“Basically, things are looking good and proceeding according to plan,” Taylor says. When Rosetta reaches its rendezvous with the comet in August inside the orbit of Jupiter, it will be 600 million kilometers away from Earth. “One of the challenges we face with Rosetta is the output from the comet itself” — the gases and debris coming off the comet — “and the orbits and trajectories we fly are designed to minimize the [physical] impact on the spacecraft,” Taylor says. “Unlike other missions to comets, which fly past their targets with relative speeds of tens of kilometers per second, Rosetta will escort the comet.”

The Moving Target

Rosetta lift off Rosetta lifted off from ESA’s spaceport in Kourou, French Guiana, on March 2, 2004. Credit: ESA/CNES/ARIANESPACE-Service Optique CSG, 2004.

Rosetta’s target, Comet 67P/Churyumov-Gerasimenko, was named in honor of its two discoverers, Russian astronomers Klim Churyumov and Svetlana Gerasimenko, who first observed the comet in 1969. It is one of many so-called short period comets that have orbital periods of less than 20 years — also known as Jupiter Family comets.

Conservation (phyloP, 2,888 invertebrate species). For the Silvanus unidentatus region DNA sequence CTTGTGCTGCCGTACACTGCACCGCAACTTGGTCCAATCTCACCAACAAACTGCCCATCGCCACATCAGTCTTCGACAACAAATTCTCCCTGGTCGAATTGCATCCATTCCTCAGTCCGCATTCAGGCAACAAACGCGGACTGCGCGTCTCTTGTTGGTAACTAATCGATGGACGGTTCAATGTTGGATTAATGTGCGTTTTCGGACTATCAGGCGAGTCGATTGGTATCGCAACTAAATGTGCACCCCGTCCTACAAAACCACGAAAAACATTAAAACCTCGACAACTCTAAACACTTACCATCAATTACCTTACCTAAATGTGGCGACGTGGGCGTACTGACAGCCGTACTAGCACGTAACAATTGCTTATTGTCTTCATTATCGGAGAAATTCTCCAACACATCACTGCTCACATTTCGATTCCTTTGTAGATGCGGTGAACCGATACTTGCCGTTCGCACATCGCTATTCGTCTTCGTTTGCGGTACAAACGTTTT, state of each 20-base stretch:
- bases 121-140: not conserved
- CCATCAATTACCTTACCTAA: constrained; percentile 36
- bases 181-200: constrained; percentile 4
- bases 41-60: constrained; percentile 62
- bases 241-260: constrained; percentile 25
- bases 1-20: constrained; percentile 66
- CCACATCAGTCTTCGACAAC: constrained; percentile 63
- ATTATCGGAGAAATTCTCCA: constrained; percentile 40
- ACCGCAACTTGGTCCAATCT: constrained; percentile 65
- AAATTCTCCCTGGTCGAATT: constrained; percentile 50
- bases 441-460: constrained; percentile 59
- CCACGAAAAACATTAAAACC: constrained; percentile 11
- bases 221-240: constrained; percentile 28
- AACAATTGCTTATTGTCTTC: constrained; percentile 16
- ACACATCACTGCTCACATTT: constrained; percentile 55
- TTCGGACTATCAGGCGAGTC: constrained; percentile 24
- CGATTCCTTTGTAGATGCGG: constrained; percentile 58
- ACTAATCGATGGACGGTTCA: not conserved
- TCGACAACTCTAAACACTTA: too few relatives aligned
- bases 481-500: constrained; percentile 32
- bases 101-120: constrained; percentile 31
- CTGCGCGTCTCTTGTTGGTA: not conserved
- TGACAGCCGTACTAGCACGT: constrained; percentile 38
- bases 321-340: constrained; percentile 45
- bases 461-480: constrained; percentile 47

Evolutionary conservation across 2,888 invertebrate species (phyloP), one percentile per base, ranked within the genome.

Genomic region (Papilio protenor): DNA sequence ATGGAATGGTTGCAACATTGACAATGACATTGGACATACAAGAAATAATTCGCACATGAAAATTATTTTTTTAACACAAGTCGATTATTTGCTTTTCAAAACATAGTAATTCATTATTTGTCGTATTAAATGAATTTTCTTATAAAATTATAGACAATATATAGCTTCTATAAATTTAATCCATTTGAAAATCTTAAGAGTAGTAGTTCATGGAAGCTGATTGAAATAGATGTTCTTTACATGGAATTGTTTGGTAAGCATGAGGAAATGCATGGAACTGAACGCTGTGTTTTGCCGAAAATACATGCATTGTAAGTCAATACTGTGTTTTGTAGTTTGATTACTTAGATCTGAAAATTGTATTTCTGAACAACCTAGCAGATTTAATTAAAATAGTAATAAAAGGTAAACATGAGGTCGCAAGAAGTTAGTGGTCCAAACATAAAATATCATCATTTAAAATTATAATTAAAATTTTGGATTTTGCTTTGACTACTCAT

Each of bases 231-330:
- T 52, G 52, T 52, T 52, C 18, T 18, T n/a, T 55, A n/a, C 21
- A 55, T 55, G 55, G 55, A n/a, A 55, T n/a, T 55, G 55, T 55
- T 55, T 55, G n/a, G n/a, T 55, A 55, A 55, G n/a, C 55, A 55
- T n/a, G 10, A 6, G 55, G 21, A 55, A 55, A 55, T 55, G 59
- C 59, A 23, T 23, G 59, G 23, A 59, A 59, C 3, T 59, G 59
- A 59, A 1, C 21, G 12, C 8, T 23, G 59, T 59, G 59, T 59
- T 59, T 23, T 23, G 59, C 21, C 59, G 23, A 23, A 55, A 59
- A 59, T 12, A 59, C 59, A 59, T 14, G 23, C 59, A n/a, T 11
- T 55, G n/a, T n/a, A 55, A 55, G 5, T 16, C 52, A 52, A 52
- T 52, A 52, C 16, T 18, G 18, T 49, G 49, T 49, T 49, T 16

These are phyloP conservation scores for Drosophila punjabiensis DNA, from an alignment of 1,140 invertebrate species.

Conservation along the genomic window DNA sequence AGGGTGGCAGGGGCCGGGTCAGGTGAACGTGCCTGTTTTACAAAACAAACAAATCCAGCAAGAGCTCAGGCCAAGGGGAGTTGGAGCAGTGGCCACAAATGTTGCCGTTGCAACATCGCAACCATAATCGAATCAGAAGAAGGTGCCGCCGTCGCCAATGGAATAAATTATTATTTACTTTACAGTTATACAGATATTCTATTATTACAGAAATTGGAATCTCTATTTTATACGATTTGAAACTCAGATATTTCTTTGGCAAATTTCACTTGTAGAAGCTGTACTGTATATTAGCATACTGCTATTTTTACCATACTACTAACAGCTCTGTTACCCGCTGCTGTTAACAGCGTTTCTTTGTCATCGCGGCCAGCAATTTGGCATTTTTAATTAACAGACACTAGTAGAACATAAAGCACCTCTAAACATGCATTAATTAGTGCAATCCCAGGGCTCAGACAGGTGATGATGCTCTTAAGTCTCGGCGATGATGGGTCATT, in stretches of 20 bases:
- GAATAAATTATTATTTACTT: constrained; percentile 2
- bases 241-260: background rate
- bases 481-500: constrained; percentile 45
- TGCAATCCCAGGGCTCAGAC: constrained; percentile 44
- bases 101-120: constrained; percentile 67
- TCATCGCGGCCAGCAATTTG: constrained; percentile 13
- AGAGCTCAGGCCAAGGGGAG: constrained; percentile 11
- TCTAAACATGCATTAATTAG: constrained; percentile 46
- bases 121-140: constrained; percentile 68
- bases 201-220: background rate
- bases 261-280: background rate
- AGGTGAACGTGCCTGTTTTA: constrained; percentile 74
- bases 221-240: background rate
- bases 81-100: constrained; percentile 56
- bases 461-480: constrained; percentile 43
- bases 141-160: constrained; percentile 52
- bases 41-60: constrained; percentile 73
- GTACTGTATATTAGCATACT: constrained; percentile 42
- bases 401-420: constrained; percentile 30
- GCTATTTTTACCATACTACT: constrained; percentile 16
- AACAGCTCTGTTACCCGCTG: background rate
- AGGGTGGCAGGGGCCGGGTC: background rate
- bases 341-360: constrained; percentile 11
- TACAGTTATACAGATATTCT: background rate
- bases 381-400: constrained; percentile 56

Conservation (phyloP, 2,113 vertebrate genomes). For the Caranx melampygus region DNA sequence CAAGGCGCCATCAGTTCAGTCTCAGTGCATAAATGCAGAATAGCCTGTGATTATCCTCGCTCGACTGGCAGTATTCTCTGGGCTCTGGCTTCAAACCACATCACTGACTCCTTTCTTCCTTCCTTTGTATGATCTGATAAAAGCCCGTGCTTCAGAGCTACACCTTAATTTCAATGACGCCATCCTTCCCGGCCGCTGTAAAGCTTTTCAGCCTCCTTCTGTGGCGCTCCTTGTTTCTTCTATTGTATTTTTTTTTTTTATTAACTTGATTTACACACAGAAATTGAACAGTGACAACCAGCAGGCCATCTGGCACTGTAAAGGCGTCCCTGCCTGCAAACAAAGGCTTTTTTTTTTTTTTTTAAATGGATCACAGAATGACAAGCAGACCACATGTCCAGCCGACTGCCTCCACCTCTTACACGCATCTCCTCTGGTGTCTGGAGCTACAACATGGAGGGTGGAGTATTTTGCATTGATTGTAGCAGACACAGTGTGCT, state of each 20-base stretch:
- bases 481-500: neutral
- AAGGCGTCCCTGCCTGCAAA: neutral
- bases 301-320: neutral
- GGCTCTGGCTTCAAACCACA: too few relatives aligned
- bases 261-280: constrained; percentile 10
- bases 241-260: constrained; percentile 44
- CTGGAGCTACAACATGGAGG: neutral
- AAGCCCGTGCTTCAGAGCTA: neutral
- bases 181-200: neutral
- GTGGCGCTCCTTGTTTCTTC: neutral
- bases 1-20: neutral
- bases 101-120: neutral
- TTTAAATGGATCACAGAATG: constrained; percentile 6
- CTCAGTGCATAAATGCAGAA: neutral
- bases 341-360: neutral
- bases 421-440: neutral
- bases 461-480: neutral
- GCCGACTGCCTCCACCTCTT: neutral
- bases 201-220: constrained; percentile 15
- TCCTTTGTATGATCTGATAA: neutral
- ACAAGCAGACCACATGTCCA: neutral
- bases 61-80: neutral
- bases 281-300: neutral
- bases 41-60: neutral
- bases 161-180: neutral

A number of previous missions have studied comets. The European Giotto mission flew by Comet Halley in 1986. In 2005, NASA intentionally crashed the Deep Impact probe on comet Tempel 1 to see if the comet was solid or an icy conglomerate of materials. (It found that the comet is indeed an icy conglomerate; its nucleus is at least half empty space and its top layer, the crust, is 75 percent empty space — far more porous than researchers thought.) In 2006, NASA’s Stardust mission flew past comet Wild-2 and collected samples, which it then returned to Earth. However, even with samples in hand, mysteries remain, says Donald Brownlee, an astronomer at the University of Washington and principal scientific investigator for Stardust. “Stardust could only capture and return some of the rocky materials and organics from the comet. It could not collect ices. We learned a great deal of information about the nature and origin of the rocky material, but less about organics and nothing about ices.”